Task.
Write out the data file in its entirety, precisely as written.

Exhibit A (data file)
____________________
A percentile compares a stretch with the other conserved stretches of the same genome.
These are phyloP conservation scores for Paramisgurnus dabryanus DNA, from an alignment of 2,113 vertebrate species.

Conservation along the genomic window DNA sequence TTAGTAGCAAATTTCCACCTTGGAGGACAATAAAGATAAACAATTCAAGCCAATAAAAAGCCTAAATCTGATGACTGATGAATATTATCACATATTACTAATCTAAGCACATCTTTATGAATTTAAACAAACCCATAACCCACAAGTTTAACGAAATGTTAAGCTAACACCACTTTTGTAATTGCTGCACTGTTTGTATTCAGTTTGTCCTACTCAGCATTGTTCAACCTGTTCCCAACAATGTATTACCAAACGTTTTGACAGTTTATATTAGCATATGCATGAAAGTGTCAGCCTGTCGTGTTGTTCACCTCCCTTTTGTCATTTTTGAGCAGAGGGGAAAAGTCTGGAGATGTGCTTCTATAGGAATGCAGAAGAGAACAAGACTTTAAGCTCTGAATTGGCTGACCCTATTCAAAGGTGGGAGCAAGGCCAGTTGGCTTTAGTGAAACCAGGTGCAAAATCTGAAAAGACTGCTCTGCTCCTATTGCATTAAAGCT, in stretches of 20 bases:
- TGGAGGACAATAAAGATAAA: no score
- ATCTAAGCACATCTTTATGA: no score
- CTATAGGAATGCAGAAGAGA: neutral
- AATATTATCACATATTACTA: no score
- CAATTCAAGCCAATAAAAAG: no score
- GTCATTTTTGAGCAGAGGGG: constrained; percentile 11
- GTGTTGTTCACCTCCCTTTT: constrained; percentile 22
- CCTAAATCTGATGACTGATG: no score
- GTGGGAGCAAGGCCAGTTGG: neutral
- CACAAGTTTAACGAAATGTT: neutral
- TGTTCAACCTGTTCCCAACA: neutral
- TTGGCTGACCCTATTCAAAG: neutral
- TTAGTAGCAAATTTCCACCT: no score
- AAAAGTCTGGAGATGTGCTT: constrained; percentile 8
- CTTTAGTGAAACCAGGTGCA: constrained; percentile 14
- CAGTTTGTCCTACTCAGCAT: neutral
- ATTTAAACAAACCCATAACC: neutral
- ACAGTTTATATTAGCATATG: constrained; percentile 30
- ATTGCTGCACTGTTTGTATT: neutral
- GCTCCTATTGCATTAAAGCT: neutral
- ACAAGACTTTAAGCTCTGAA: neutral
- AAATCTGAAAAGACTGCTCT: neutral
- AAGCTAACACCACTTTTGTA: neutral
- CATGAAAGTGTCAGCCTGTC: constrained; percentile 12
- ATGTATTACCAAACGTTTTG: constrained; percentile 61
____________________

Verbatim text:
A percentile compares a stretch with the other conserved stretches of the same genome.
These are phyloP conservation scores for Paramisgurnus dabryanus DNA, from an alignment of 2,113 vertebrate species.

Conservation along the genomic window DNA sequence TTAGTAGCAAATTTCCACCTTGGAGGACAATAAAGATAAACAATTCAAGCCAATAAAAAGCCTAAATCTGATGACTGATGAATATTATCACATATTACTAATCTAAGCACATCTTTATGAATTTAAACAAACCCATAACCCACAAGTTTAACGAAATGTTAAGCTAACACCACTTTTGTAATTGCTGCACTGTTTGTATTCAGTTTGTCCTACTCAGCATTGTTCAACCTGTTCCCAACAATGTATTACCAAACGTTTTGACAGTTTATATTAGCATATGCATGAAAGTGTCAGCCTGTCGTGTTGTTCACCTCCCTTTTGTCATTTTTGAGCAGAGGGGAAAAGTCTGGAGATGTGCTTCTATAGGAATGCAGAAGAGAACAAGACTTTAAGCTCTGAATTGGCTGACCCTATTCAAAGGTGGGAGCAAGGCCAGTTGGCTTTAGTGAAACCAGGTGCAAAATCTGAAAAGACTGCTCTGCTCCTATTGCATTAAAGCT, in stretches of 20 bases:
- TGGAGGACAATAAAGATAAA: no score
- ATCTAAGCACATCTTTATGA: no score
- CTATAGGAATGCAGAAGAGA: neutral
- AATATTATCACATATTACTA: no score
- CAATTCAAGCCAATAAAAAG: no score
- GTCATTTTTGAGCAGAGGGG: constrained; percentile 11
- GTGTTGTTCACCTCCCTTTT: constrained; percentile 22
- CCTAAATCTGATGACTGATG: no score
- GTGGGAGCAAGGCCAGTTGG: neutral
- CACAAGTTTAACGAAATGTT: neutral
- TGTTCAACCTGTTCCCAACA: neutral
- TTGGCTGACCCTATTCAAAG: neutral
- TTAGTAGCAAATTTCCACCT: no score
- AAAAGTCTGGAGATGTGCTT: constrained; percentile 8
- CTTTAGTGAAACCAGGTGCA: constrained; percentile 14
- CAGTTTGTCCTACTCAGCAT: neutral
- ATTTAAACAAACCCATAACC: neutral
- ACAGTTTATATTAGCATATG: constrained; percentile 30
- ATTGCTGCACTGTTTGTATT: neutral
- GCTCCTATTGCATTAAAGCT: neutral
- ACAAGACTTTAAGCTCTGAA: neutral
- AAATCTGAAAAGACTGCTCT: neutral
- AAGCTAACACCACTTTTGTA: neutral
- CATGAAAGTGTCAGCCTGTC: constrained; percentile 12
- ATGTATTACCAAACGTTTTG: constrained; percentile 61